Department of Biological and Chemical Engineering

The future of agriculture must be green, and researchers at the university have now developed technology that can potentially solve one of the biggest environmental problems in agriculture – the leaching of nutrients from enormous imports of protein soy for feed for pigs and chickens in South America into groundwater. This technology allows for the extraction of protein from grass in large quantities.

  • LEARN MORE about the technology in Jyllands-Posten here (in Danish).
  • During the process, the grass can be converted into cattle feed or biogas, serving as a by-product that is used today.

    The textile industry is one of the industries that pollute the world the most, and this may have long-term repercussions. Birgit Bonefeld, a postdoc in the Department of Engineering, is researching ways to ultimately make clothes using grass-protein by-products, which could mitigate these effects. Additionally, it can also be used to make clothes.

    (The article proceeds beneath the video).

    Postdoctoral researcher Birgit Bonefeld provides an explanation regarding her research in this video from Videnskab.Dk.

    “I have the opportunity to create textiles from regions that have already been designated for grass protein production, eliminating the need for additional land,” she tells Videnskab.Dk, who interviewed her for a comprehensive article on sustainable textiles. My coworkers are currently developing a method to extract grass protein as a substitute for soy in animal feed, and my research focuses on utilizing the by-products from this process. To put it simply, this entails

  • LEARN MORE about sustainable biorefining at AU here.
  • Textiles made from grass-green materials have been criticized for putting pressure on the environment, but they can serve as a sustainable alternative for cotton production, for instance.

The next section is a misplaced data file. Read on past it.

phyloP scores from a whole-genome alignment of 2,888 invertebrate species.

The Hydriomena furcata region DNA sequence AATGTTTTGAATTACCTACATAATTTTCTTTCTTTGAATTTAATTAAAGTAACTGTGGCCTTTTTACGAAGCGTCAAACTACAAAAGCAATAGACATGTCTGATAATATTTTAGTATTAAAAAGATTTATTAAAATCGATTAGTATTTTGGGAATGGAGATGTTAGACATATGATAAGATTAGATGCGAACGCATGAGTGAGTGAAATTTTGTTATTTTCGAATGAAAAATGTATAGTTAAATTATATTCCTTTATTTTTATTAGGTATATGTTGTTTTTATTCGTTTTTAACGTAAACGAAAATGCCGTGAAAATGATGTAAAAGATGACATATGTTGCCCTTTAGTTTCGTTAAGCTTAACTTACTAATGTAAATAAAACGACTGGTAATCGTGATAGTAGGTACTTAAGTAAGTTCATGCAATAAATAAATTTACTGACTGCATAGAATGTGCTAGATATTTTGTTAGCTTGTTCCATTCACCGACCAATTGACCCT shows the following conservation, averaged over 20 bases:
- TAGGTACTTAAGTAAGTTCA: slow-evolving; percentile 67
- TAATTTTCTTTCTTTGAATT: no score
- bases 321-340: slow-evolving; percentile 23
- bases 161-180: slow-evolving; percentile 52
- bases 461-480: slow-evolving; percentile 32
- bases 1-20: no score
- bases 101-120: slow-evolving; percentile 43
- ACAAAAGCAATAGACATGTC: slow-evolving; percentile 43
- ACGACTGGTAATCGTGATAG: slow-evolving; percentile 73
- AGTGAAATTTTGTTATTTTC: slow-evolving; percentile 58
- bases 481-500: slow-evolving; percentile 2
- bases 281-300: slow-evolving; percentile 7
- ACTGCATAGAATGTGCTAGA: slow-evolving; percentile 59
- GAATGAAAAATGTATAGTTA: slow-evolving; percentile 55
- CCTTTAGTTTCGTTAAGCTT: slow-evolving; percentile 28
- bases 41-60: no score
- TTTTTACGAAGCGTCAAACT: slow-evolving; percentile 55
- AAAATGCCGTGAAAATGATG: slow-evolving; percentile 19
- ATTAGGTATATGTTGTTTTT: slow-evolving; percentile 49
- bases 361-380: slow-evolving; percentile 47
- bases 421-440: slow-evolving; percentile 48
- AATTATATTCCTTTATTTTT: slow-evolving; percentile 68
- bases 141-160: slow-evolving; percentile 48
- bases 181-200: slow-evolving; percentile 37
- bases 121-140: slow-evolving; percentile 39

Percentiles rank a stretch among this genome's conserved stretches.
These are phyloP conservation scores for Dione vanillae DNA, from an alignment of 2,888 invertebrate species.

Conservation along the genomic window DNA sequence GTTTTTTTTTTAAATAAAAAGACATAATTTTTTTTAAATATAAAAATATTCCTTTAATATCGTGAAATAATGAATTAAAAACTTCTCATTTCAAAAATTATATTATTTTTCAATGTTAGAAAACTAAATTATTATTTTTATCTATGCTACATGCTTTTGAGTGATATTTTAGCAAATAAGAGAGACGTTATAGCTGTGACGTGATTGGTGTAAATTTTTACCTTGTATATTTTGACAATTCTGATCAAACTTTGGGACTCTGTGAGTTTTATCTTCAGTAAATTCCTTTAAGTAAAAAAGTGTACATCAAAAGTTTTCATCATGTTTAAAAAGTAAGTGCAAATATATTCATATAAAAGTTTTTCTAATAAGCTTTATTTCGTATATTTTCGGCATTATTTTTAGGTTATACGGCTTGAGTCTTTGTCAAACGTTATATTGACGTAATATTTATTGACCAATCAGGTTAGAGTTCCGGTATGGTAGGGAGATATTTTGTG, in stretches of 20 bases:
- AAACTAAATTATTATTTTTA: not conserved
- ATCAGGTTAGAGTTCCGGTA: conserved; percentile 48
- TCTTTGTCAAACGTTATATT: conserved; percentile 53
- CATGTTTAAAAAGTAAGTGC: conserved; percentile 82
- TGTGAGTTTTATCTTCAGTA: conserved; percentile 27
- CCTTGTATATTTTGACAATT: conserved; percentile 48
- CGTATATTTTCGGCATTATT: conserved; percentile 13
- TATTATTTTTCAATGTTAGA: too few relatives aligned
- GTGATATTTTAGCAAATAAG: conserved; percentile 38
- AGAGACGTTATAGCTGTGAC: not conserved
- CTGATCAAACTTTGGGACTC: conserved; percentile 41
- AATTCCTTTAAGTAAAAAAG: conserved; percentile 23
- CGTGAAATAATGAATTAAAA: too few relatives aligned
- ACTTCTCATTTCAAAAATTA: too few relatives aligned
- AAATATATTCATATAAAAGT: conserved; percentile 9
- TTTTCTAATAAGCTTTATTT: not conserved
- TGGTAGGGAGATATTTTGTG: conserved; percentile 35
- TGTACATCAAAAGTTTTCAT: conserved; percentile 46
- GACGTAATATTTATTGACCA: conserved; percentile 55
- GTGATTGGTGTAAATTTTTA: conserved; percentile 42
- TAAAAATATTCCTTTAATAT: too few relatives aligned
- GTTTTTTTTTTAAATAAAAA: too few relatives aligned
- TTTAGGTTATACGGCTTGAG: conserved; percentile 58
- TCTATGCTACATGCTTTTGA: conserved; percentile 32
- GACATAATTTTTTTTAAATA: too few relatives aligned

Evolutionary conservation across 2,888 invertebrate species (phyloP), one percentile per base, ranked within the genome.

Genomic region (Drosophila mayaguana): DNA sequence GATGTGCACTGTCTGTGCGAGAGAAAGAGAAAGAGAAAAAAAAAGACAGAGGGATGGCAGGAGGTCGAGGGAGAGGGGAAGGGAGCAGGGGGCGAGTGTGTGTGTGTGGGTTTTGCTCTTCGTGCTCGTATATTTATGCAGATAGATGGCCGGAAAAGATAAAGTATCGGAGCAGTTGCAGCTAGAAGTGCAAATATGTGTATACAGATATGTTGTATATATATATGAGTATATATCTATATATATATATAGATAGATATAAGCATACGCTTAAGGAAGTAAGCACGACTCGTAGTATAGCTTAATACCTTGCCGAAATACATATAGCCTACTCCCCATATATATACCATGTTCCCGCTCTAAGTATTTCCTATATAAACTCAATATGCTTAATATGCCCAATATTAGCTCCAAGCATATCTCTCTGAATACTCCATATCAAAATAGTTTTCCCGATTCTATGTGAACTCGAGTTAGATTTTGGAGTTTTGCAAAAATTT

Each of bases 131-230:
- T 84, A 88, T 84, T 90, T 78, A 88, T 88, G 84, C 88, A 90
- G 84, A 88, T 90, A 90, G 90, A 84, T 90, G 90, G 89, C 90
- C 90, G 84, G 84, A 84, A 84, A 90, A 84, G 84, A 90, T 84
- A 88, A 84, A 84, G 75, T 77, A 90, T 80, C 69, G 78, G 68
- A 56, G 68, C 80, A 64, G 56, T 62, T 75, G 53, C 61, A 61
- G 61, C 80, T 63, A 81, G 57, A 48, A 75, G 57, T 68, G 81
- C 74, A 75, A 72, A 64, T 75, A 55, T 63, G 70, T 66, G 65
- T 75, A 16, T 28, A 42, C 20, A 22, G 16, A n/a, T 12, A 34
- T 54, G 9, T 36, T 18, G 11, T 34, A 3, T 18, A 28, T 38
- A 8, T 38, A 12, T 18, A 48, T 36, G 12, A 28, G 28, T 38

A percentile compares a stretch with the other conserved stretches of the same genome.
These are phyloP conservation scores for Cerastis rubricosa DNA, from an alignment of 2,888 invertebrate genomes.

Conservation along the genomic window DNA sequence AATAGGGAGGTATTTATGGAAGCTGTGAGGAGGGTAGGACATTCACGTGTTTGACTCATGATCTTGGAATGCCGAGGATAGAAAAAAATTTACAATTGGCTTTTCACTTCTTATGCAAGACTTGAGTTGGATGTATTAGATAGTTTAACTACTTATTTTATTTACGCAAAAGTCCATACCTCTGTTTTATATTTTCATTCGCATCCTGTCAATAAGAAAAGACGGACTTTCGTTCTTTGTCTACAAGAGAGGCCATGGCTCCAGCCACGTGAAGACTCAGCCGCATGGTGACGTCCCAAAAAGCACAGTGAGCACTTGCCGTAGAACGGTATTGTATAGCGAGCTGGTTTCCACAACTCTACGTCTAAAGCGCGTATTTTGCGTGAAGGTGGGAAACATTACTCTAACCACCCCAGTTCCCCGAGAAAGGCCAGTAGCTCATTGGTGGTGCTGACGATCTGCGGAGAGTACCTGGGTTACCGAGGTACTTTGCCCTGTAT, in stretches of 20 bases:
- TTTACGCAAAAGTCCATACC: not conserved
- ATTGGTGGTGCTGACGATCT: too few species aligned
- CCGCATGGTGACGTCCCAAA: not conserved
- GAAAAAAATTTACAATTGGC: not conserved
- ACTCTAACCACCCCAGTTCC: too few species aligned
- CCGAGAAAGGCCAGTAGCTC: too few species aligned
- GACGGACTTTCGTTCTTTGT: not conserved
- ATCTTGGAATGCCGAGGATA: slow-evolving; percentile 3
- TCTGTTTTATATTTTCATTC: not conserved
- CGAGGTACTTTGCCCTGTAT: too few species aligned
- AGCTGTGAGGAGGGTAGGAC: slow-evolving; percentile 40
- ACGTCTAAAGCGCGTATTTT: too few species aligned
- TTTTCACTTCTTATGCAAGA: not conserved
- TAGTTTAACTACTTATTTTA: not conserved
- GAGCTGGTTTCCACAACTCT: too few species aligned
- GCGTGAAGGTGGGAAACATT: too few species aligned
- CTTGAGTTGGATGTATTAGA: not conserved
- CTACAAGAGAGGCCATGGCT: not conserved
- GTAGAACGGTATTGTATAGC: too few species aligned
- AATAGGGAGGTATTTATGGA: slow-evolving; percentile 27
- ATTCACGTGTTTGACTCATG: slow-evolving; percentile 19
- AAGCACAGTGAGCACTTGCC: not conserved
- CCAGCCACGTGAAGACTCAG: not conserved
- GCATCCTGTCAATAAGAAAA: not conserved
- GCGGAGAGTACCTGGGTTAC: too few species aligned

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    Although cotton production accounts for only 2-3 percent of the total agricultural area, it still contributes to approximately a quarter of the global consumption of insecticides.

    According to the article on Videnskab.Dk by Bonefeld Birgit, there is still a way to go in terms of local industrial production of clothes made from cultivated grass as cellulose fibers production requires specific skills and investments. However, we can already see that we are well on our way to converting agriculture into grass production, and it only takes the right investment. Despite the fact that we have been outsourcing to the East for a long time, there is still an industry and skills required for the production of cellulose fibers from cultivated grass.

  • FIND OUT MORE about the AU Center for Circular Bioeconomy here.
  • During the research project, Bonefeld Birgit’s company, Strømpekompagniet, along with others, has already demonstrated the technology of spinning textile fibers exclusively from cellulose obtained from Danish fields.

    (The article carries on beneath the image).

    Department of Biological and Chemical Engineering

    Birgit Bonefeld explains that her colleagues are currently working on extracting grass protein that can be used as research material and as a replacement for soy in livestock feed.

    According to Birgit Bonefeld in the article, “It will merely address a ‘small portion of the issue,'” in reality, garments crafted from grass will not resolve the underlying dilemma of pollution in the fashion sector. Nevertheless.

    Excessive amounts of fossil carbon are being utilized, and a significant amount of high-quality clothing is being discarded in landfills. The issue lies in the excessive production of textiles. The resolution does not involve producing the same quantity of textiles in a more efficient manner. Rather, we must also strive to produce fewer and superior garments. Grass Textile is not the ultimate, flawless solution; rather, it is just one component of the solution.

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